Our study focused on the clinical findings of 1 cohort, demonstrating a high proportion of calcifications and malformations of cortical development in infants with microcephaly and with severe microcephaly. Such malformations have commonly been observed in cases of intrauterine infections caused by cytomegalovirus and toxoplasmosis (12); more severe anomalies (e.g., lissencephaly) occur in infants whose mothers were infected before weeks 16–18 of pregnancy (13). The finding of intracranial calcifications predominantly in the cortical/subcortical parenchyma suggests a scan pattern distinct from that of other congenital infections, although further studies including comprehensive diagnostic testing for Zika virus and other known infectious causes of congenital central nervous system defects are needed to confirm this pattern.

Our study had several limitations. First, as previously noted, this study was preliminary, and Zika virus testing was not yet available. Second, personnel and laboratory resources were insufficient for ToRCHeS testing of more than half of the case-infants reported here; however, we collected blood and cerebrospinal fluid samples for future testing. Third, limited resources restricted the number of brain scans to slightly more than half of these infants. Fourth, the data on rash during pregnancy was collected postpartum and could be subject to recall bias. Nevertheless, a case–control study has been under way in Pernambuco since December 2015, supported by the Brazilian Ministry of Health and the Pan American Health Organization, to establish an association between microcephaly and Zika virus (primary hypothesis) and explore other infectious or noninfectious causes.

Although the ToRCHeS testing was incomplete, our findings suggest an outbreak of severe microcephaly in Pernambuco that peaked in October 2015. Our data, in conjunction with recent surveillance summaries from Brazil (11), are consistent with the timing of the Zika virus epidemic. Our findings illustrate the most severe end of the spectrum of defects affecting newborns. Other manifestations and complications in infants born to mothers infected with Zika virus during pregnancy will be described through close follow-up of these children. The government of Brazil plans to expand the support system for affected children. Further studies will define the proportion of congenital defects according to the gestational age of infection and describe the clinical outcomes.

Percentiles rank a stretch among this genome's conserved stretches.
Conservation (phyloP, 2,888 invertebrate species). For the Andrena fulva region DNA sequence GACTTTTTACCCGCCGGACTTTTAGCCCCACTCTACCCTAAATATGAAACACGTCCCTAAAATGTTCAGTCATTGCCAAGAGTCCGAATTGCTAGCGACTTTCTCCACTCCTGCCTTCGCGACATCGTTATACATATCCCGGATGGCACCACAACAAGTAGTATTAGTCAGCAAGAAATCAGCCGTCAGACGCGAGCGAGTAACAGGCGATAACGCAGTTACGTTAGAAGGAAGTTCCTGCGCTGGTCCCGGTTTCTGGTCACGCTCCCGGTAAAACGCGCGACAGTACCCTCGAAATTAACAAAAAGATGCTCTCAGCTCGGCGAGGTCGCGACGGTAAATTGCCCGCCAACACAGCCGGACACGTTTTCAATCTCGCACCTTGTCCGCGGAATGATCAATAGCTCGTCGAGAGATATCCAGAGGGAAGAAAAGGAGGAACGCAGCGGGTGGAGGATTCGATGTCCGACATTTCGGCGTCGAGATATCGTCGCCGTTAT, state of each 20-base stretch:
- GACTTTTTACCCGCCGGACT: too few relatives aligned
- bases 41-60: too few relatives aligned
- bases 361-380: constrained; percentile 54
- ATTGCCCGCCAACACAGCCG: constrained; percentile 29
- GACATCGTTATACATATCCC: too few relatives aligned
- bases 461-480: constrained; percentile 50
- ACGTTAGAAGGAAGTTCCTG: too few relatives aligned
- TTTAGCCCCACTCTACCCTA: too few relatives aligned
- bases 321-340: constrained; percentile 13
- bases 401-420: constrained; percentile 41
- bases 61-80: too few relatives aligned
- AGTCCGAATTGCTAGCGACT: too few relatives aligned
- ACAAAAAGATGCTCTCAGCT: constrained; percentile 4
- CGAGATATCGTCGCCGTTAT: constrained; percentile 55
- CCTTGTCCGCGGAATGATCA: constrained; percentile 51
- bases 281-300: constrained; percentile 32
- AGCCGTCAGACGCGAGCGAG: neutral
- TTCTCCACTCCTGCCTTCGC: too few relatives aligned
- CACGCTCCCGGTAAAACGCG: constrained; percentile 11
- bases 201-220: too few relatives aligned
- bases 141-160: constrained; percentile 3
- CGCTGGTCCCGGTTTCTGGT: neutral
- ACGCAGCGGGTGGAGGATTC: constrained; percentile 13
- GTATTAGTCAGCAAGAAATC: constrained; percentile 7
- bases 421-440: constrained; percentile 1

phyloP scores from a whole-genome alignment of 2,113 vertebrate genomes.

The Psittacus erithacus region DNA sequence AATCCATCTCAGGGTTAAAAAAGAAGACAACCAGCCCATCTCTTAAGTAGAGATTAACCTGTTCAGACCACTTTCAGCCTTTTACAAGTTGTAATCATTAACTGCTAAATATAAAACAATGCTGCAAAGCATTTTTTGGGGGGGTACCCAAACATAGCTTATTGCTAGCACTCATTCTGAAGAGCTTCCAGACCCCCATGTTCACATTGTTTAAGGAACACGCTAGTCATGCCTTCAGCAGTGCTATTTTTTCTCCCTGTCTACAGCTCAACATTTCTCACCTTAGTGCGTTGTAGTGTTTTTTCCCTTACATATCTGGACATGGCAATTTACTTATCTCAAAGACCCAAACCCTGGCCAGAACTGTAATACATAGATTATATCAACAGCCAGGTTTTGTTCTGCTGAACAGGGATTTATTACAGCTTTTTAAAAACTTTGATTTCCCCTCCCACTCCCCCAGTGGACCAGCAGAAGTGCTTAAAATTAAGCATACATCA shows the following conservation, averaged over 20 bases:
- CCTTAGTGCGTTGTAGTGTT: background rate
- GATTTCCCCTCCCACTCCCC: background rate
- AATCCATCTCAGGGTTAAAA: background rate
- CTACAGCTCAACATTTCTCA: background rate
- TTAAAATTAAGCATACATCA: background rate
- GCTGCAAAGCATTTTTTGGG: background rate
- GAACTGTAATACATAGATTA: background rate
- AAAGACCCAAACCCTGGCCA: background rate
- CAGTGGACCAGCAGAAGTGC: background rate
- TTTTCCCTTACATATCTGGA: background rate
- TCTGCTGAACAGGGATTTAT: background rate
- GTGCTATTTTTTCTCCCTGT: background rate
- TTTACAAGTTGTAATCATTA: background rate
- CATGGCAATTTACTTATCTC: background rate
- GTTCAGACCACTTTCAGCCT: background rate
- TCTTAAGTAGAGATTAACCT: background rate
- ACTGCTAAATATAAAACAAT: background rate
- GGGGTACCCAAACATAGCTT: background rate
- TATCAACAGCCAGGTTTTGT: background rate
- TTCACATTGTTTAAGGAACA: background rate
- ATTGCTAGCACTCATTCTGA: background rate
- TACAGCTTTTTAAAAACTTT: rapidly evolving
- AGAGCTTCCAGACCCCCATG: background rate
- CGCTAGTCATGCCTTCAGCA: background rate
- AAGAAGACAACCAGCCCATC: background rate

The Microcephaly Epidemic Research Group comprises experts from several institutions in response to the public health emergency. The main goals of the group are research development and epidemiologic data analysis.


We are thankful for the support of the Brazilian Ministry of Health, Pernambuco State Health Department and Pan American Health Organization for their support.

The authors received partial support from the Conselho Nacional de Desenvolvimento Científico e Tecnológico (scholarship 306489/2010-4 to C.M.T.M., 308311/2009-4 to RAAX, 308590/2013-9 to D.B.M.F., 301779/2009-0 to M.F.P.M.A., 304174/2014-9 to C.B., and 306222/2013-2 to W.V.S.).

Members of the Microcephaly Epidemic Group who contributed data to this article: Maria de Fátima P.M. Albuquerque, Thalia V.B. Araújo, Andreza Barkokebas, Luciana Caroline A. Bezerra, Cynthia Braga, Sinval P. Brandão-Filho, Carlos Alexandre A. Brito, Renata G. Cabral, Adriana R. Carneiro, Maria Durce C.G. Carvalho, Marli T. Cordeiro, Iran Costa-Jr, Adriana S.C. Cunha, Danielle D.C.S. Cruz, Rafael Dhalia, Adriano N. Hazin, Leticia Katz, Ernesto T.A. Marques, Celina Maria T. Martelli, Demócrito B. Miranda-Filho, Monica Maria C. Moraes, Cristina Mota, Vanessa Van Der Linden, Regina C.F. Ramos, Maria Angela W. Rocha, Paula Fabiana S. Silva, Wayner V. Souza, Ana Van Der Linden, Ricardo A.A. Ximenes (Recife, Brazil); Joanna d’Arc L. Batista (Chapeco, Brazil); Enrique Vazquez, Giovanini E. Coelho, Juan J. Cortez-Escalante, Elisete Duarte, Cláudio M.P. Henriques, Carlos Frederico C.A. Melo, Wanderson K. Oliveira (Brasilia, Brazil); Lavínia Schüler-Faccini (Porto Alegre, Brazil); Sylvain Aldighieri, Maria Almiron, Jairo Mendez-Rico, Pilar Ramon-Pardo (Washington, DC, USA); Laura C. Rodrigues (London, UK).


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Technical Appendix

Cite This Article

DOI: 10.3201/eid2206.160062

Table of Contents – Volume 22, Number 6—June 2016